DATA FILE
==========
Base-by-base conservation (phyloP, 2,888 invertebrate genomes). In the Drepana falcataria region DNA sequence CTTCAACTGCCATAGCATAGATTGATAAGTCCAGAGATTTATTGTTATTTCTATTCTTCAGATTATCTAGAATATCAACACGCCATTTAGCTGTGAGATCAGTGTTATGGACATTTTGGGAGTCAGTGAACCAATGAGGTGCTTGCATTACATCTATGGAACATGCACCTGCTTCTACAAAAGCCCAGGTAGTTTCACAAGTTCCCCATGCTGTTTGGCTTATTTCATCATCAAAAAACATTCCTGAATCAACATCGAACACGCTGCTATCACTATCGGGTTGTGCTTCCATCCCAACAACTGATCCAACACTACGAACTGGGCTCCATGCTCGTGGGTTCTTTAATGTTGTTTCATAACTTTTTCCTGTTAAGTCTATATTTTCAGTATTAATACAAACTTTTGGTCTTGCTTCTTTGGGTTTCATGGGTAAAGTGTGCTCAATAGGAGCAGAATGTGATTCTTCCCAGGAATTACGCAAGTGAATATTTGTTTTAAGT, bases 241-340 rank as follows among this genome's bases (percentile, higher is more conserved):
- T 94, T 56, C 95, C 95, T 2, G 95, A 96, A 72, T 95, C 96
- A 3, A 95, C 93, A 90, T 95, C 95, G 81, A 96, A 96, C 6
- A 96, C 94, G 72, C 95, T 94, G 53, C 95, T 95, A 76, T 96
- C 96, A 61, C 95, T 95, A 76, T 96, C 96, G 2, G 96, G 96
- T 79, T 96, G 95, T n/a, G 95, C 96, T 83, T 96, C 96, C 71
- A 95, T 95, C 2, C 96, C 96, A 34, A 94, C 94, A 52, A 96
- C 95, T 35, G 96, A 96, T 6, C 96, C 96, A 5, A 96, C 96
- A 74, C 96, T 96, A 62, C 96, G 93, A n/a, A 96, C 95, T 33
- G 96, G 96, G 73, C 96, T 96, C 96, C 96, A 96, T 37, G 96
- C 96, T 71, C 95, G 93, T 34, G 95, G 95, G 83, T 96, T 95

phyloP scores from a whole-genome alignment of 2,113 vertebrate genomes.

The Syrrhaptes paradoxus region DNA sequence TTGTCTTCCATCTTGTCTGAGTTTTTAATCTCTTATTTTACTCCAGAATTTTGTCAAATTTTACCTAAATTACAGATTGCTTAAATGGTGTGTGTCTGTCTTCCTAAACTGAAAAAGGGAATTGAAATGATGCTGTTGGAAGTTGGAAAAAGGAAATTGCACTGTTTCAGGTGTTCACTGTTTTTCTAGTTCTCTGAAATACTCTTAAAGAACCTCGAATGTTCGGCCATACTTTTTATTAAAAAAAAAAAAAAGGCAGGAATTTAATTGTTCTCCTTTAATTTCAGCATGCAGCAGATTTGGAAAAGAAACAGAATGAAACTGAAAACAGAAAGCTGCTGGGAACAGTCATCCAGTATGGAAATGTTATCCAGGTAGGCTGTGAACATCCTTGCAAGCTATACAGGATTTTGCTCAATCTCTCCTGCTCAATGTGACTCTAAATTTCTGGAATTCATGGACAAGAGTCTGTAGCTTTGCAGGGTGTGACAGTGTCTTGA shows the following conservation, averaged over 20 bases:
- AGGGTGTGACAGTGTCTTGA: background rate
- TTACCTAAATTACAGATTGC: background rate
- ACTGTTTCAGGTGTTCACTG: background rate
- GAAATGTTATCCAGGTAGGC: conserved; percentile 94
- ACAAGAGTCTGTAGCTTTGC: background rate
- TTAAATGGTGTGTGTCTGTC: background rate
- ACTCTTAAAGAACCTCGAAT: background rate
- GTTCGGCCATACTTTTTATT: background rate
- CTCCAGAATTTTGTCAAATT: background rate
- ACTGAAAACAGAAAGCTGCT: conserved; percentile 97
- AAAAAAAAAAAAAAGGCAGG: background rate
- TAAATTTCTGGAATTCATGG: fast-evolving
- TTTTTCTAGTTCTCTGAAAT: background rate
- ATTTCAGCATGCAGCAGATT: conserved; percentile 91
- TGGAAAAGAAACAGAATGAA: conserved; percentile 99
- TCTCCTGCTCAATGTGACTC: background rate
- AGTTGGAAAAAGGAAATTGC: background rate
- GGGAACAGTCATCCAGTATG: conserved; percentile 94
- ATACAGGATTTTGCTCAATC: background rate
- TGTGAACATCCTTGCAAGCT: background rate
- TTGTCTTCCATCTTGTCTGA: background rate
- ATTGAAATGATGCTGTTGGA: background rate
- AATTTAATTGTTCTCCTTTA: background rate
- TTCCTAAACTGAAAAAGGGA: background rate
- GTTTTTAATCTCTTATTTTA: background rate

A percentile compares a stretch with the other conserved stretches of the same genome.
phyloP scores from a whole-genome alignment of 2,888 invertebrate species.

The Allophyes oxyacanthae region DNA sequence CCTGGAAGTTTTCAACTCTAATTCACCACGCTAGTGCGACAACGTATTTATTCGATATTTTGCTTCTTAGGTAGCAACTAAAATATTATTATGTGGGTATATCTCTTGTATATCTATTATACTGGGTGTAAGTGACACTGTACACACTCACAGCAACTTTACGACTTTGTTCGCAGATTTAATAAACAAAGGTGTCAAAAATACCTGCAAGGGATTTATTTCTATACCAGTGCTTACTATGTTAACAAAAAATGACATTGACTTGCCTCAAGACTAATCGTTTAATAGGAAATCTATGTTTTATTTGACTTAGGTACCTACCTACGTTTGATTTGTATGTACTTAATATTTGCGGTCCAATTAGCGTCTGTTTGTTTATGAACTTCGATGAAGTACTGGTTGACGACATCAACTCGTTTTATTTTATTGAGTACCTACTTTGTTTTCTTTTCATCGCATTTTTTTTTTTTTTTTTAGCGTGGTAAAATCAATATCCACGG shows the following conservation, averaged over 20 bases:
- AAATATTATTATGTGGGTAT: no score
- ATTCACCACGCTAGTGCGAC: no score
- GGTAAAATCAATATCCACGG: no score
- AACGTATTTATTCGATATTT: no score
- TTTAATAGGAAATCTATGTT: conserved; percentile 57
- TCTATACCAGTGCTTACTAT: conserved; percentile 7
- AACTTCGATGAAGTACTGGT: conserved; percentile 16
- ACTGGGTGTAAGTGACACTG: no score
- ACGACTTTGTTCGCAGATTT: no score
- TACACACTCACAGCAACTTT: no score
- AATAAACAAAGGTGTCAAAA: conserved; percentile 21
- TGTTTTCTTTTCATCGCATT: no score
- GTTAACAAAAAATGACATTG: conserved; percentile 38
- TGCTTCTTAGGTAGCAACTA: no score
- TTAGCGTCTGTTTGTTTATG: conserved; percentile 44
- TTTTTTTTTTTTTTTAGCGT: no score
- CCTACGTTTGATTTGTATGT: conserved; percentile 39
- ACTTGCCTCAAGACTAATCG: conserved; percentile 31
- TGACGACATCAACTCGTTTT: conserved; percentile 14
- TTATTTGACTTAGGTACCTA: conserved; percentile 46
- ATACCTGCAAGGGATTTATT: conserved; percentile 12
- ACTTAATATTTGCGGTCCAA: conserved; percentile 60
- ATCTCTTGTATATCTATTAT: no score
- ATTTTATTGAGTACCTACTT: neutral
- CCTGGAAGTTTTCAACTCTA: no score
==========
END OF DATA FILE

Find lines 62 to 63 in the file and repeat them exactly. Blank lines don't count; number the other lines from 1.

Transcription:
- ATACCTGCAAGGGATTTATT: conserved; percentile 12
- ACTTAATATTTGCGGTCCAA: conserved; percentile 60